You may be wondering if equipment financing is a better option for your business, especially if it’s starting up. In our ‘guide’ is a brief overview of how equipment financing works and what it entails for both the borrower and lender.
Equipment financing can be a simple and easy way for businesses to get the equipment they need without having to worry about large up-front costs. Business equipment is tangible assets. However, it’s not real estate. It is other tangible assets that may include:
- Workplace furniture – office, workshop and specialised fit-outs
- Computer and Tech hardware and software
- Manufacturing equipment
Medical equipment also qualifies for equipment financing. For example, you may be setting up a new dentistry practice and need the dentist chair, lights, x-ray and sterilization tools, plus the actual instruments like the probe, scaler and so on.
Equipment Financing Guide
Here are answers to frequently asked questions on equipment financing.
Equipment financing and how does it work?
When you take out equipment finance from a lending institution, it means you have borrowed money to buy or lease expensive machinery (i.e., bulldozers).
The borrower pays an interest rate based on their credit score for the duration of the contract.
The repayments are monthly and include principal and interest, and when it’s repaid, the equipment belongs to the borrower. Before that time, it is used as collateral for the loan.
The lender may charge additional fees for administration depending on how much money you need and how quickly you want access to the equipment.
Shop around for the best loan terms.
How do you finance your business through equipment leasing?
The equipment leasing process is designed to make it easier for business owners with limited access to capital.
For example, a technology start-up may need the best in new computer hardware and software for their offerings. With the equipment leasing loan, the startup avoids the immediacy of full payment to use the computers.
The lending institution (loan provider) will require you to provide a down payment on the cost of the lease or equipment purchase price.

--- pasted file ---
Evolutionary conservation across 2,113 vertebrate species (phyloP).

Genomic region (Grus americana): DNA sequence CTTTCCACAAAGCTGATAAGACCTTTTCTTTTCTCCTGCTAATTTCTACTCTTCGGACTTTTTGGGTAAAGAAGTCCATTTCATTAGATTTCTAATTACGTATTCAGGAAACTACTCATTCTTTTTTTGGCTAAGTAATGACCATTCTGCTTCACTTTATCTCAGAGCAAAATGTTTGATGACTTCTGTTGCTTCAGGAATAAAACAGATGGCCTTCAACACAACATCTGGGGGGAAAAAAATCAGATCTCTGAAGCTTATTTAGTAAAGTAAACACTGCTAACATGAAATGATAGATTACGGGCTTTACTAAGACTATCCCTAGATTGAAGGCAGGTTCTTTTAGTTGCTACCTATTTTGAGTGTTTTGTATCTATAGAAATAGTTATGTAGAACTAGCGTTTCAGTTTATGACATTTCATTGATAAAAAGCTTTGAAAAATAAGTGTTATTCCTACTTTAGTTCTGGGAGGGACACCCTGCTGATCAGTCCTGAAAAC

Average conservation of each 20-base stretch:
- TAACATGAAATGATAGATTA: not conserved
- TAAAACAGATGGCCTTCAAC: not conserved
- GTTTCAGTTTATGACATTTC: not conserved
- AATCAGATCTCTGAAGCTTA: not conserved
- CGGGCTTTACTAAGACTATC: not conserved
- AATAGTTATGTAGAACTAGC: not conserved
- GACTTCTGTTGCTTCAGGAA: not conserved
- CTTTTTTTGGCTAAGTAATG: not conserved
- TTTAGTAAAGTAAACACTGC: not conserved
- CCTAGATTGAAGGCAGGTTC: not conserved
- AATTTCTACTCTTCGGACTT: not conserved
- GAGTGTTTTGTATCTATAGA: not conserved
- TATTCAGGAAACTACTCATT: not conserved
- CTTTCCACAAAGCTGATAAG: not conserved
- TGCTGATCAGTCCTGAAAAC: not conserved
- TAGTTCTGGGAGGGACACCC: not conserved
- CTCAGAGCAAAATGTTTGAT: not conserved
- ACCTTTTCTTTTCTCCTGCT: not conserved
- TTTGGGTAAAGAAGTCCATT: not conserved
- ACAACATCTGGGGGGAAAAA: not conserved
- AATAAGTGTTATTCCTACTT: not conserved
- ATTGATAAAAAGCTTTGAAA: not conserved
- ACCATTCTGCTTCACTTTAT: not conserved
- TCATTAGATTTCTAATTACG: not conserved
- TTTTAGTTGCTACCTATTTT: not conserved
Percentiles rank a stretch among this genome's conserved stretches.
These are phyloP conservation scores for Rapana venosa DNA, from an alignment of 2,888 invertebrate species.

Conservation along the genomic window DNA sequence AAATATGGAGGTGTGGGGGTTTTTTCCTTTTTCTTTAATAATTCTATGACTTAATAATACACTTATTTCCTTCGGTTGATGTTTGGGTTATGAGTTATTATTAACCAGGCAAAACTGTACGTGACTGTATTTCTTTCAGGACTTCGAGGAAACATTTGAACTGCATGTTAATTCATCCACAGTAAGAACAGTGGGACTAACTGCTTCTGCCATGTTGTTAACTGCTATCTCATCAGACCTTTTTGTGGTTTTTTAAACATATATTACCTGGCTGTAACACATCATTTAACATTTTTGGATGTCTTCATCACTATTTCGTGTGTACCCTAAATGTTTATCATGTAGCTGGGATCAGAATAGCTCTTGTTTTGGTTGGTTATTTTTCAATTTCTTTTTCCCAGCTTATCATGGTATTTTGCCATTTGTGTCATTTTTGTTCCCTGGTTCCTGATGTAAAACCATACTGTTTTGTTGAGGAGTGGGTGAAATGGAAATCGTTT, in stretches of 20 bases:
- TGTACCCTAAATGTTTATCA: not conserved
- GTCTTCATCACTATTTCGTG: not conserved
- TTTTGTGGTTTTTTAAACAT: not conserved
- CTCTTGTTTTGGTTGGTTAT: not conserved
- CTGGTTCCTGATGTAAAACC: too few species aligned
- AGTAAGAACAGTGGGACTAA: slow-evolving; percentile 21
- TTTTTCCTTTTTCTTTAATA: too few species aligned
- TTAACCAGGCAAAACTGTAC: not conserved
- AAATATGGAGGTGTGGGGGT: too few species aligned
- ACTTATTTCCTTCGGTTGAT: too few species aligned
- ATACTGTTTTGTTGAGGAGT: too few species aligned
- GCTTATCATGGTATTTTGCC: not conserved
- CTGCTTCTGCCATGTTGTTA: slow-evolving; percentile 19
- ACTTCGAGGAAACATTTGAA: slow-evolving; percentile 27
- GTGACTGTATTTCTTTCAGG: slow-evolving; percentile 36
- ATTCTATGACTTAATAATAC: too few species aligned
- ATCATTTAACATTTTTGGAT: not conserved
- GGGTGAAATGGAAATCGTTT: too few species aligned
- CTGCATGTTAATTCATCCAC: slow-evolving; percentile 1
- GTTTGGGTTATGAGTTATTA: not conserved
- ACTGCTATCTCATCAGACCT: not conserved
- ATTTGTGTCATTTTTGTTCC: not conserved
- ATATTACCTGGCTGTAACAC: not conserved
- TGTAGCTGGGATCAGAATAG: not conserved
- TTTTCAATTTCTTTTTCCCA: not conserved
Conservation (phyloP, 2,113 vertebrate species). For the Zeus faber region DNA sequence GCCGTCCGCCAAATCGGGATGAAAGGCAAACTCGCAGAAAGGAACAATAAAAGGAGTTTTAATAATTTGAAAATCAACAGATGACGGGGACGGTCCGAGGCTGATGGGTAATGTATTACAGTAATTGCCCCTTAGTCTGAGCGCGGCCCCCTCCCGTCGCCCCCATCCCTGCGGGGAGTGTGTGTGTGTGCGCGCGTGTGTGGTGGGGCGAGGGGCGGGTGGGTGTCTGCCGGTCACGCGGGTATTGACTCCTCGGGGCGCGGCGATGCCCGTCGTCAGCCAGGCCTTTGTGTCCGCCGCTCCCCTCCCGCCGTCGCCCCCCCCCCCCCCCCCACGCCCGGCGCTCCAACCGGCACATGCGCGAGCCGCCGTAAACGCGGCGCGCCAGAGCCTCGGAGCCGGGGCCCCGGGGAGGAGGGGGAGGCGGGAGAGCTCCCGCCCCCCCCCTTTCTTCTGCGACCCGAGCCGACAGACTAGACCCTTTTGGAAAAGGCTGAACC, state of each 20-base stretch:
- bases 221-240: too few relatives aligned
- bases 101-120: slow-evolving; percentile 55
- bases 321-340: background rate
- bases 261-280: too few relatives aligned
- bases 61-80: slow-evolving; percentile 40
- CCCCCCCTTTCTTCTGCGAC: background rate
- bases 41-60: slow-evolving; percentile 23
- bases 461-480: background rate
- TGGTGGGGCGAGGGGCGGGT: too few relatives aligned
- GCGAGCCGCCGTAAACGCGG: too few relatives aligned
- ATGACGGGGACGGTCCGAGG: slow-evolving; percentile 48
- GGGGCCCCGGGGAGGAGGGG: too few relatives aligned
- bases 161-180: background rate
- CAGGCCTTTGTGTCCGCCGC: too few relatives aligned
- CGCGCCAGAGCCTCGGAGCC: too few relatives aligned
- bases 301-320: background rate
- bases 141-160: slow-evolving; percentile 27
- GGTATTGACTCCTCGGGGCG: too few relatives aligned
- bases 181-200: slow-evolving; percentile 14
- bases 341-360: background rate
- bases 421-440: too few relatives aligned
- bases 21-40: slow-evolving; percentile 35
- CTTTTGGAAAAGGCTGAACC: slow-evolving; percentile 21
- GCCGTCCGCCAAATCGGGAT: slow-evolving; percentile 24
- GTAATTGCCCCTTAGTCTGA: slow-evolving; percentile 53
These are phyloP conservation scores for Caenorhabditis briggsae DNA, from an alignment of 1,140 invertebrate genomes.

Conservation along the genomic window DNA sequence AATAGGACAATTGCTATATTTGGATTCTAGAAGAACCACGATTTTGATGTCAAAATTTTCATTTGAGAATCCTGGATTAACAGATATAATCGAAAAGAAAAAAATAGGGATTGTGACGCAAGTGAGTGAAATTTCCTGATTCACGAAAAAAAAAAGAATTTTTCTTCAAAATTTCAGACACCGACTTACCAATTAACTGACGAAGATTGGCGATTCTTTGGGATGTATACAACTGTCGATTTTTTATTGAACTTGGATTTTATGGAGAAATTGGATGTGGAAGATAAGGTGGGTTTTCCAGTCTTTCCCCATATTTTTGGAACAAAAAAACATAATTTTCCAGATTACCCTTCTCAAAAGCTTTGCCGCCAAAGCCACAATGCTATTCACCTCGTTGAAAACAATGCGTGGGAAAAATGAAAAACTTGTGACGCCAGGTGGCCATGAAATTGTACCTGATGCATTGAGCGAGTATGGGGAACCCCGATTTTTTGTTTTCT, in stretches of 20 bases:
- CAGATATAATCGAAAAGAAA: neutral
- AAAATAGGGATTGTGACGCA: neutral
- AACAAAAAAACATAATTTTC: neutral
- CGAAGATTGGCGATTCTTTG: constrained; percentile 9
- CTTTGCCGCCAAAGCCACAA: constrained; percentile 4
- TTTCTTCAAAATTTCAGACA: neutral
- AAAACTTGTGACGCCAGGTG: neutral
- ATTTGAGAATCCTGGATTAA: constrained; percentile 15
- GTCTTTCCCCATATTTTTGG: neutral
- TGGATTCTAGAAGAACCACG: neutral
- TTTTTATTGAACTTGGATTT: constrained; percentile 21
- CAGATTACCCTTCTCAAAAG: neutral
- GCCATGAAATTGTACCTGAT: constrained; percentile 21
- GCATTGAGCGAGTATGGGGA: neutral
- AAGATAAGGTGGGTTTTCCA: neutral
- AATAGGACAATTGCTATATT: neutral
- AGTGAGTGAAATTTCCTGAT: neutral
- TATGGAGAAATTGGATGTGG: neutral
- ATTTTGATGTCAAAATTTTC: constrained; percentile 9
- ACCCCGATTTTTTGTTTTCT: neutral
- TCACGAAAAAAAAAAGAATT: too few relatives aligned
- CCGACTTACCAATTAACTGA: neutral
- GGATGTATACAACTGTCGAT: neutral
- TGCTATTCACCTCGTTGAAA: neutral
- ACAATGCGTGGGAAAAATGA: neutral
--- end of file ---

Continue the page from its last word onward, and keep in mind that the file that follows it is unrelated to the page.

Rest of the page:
Most leases offer an option for “buy-out” at any time during your contract term, meaning if you can afford what’s leftover after one, two, three years (or whatever agreed upon period), you get all of that equipment!
Equipment leasing vs. taking out a loan or using cash
If you’re looking at financing equipment, it’s important to understand the benefits of leasing versus purchasing. One way to think about this is that while both options involve some measure of borrowing money, there are no long-term commitments (the purchase option).
A business owner may also find themselves in a situation where they need new equipment quickly–and if it does not make sense financially to buy for cash or take out a loan, but they cannot wait six months for delivery, then an equipment lease might be right for them.
Leasing vs. buying
There can be significant tax advantages when leasing over purchasing.
For example, you don’t have the headache/expense of maintenance or repair. Plus, you may be able to get a better lease rate than you would on an equipment purchase loan.
With purchase, you don’t have any concerns about how long you’ll own your equipment before it needs to be replaced or retired because there is no end date on ownership through purchase.
If you have to pay out the lease in one large sum, it can add pressure financially.
Some leases are for concise periods of time – less than five years, and if your financial situation changes or business needs change after five years, the equipment will need to be replaced. Leases typically have a termination fee for the early release of the agreement.
Common misconceptions about equipment financing
There are two types of leasing –
- operating leases – which typically come with lower monthly payments, but higher up-front costs.
- finance leases – where ownership transfers over at some specified point during the agreed term and has more flexible terms when it comes time to renew.
With finance leases, the most common misconception is that there’s no end date on your ownership. Technically you’re purchasing it upfront through a finance lease, paying off instalments each month rather than making all of them upfront like you would with an operating lease.
Small Businesses Tips
Below we have some hints on how to get the most from using equipment financing.
- Pay for equipment you need now and refinancing it when the price of equipment drops or your business grows.
- Always prepare for future growth by getting a loan on assets without having to make all payments upfront.
- The equipment you need doesn’t have to be new, but the type of equipment will dictate what amount you can borrow and how long it’ll take for your company’s cash flow to catch up with monthly payments.
When companies purchase assets outright, equipment leases are the best way to avoid high monthly payments.
Equipment financing is a good option for businesses that don’t want to use their working capital or other investment, plus you can avoid interest rates on unsecured borrowing.
Leasing allows people and businesses that cannot afford new equipment or do not have enough capital upfront to enjoy newer technology quickly – at an affordable price point.